A Guide to Selecting Your Job References

One step in the interview process could make or break your future with a potential employer.

Whether you’re certain the names on your reference list will sing your praises or you’ve listed a few past employers in hopes they’ll remember who you are, it’s important to carefully select your job references.

Don’t underestimate the importance of choosing the right people. Nearly 70 percent of employers changed their minds about employees after speaking to references.

Check out this guide for selecting references for your next job application:

1. Don’t have a cookie-cutter list

If you have a specific list of references you hand out to every future employer, it’s time to go back to the drawing board. Unless you have limited experience or a short list of skills, your list of references should be tailored to each specific position you’re applying for. Choose people that know you best and have the ability to sing your job-relevant praises. You may have had an excellent supervisor in a past job, but if that person didn’t know you well or your duties were vastly different than what you’re applying for, perhaps a different person would be more fitting.

2. Ask appropriately

After you’ve decided which people to list as references, asking them for their permission is important for ensuring their willingness to help you out. Your references shouldn’t be surprised when they get a phone call asking about your past performance. Their permission is doubly important for listing their information.

It’s important to properly reach out to references, too. While it’s not always possible to meet up in person, try to be as connected as possible, such as with a phone call versus an email. After all, these people are going to be recommending you, and this is your chance to talk to them beforehand. Unless you absolutely have to ask over email, ask them in person or on the phone.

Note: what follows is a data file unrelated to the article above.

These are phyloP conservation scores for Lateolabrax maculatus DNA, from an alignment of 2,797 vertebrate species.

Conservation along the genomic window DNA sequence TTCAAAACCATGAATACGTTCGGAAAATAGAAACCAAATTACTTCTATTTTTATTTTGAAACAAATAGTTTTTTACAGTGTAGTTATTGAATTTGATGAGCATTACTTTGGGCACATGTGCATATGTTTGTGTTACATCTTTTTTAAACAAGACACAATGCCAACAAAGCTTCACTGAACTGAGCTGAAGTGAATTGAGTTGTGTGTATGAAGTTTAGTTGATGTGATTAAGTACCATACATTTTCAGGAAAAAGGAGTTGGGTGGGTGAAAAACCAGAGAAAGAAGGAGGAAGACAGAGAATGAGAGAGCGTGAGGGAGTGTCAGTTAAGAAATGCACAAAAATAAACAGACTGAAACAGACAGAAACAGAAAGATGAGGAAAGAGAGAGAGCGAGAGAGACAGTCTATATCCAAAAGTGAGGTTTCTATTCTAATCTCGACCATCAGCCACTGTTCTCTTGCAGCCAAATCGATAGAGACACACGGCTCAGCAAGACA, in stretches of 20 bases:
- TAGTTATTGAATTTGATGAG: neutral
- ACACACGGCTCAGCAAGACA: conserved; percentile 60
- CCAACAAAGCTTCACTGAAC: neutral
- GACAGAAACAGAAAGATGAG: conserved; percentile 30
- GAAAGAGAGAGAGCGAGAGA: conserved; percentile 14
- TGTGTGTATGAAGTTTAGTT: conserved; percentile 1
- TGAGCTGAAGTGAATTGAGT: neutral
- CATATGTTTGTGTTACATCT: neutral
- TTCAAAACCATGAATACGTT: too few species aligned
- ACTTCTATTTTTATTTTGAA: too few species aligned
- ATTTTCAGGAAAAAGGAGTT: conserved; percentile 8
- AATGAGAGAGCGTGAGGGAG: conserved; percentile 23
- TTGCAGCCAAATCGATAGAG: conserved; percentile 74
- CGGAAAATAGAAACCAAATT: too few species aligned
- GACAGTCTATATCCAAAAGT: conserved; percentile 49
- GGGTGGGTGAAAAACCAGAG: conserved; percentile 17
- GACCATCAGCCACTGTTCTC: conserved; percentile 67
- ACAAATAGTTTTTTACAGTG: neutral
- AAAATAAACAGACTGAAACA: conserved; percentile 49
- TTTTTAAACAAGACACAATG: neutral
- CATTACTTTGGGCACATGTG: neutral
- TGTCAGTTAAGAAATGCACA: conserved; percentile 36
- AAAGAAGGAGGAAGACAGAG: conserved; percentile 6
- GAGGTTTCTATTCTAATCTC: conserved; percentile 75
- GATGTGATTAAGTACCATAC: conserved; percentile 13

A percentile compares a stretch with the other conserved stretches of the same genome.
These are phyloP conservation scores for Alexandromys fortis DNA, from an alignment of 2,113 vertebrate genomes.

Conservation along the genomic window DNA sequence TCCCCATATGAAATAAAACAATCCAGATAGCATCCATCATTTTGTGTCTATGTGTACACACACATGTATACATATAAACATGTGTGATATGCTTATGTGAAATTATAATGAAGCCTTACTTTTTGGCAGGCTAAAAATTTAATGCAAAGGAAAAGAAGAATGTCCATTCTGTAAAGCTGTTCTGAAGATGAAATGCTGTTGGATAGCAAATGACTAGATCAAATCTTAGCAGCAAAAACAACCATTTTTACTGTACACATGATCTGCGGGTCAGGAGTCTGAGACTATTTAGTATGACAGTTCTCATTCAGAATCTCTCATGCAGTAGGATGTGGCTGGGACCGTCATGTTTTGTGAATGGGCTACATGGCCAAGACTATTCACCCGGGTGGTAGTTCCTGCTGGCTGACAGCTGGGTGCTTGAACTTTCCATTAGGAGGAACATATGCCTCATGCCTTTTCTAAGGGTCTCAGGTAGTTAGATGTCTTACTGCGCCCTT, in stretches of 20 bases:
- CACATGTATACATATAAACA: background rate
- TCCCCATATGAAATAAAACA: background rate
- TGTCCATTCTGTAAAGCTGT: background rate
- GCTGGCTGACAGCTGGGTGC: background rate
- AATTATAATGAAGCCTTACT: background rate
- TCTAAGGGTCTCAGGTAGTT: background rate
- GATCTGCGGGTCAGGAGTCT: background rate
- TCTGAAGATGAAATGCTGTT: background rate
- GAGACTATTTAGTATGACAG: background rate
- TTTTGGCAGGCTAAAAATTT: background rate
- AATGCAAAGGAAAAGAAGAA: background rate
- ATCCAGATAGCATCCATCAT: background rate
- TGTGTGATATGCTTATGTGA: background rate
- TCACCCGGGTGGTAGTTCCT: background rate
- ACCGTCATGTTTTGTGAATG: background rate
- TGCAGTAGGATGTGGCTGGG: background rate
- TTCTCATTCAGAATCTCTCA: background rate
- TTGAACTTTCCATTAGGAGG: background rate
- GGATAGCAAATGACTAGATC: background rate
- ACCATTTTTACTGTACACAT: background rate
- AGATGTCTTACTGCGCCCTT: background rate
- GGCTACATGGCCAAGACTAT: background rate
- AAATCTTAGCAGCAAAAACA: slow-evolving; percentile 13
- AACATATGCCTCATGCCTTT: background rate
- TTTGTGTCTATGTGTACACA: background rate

3. Make sure you have updated contact information

Are you sure your old professor’s phone number hasn’t changed? After you’ve finalized your list and your references have accepted, collect their updated contact information. Beyond a phone number, many employers appreciate — or even expect — additional information such as an email address, current job title and a description of your working relationship to the reference.

4. Send them your resume

Your references likely have a good idea of your work ethic and accomplishments, but they’re limited to what they saw. Send them a copy of your resume so they’re up to date on what you’ve been up to and your professional endeavors. That way, they’ll have a better understanding of why you feel qualified for the new job. Then, your reference can have a more compelling, persuasive conversation with your potential future employer.

Do you have a list of references but you’re still looking for a job? Celarity can help! We’ve been placing individuals in the Twin Cities area since 1993. We specialize in the intersection of marketing, IT, and creative jobs. Contact us today to learn more or view our current job openings.

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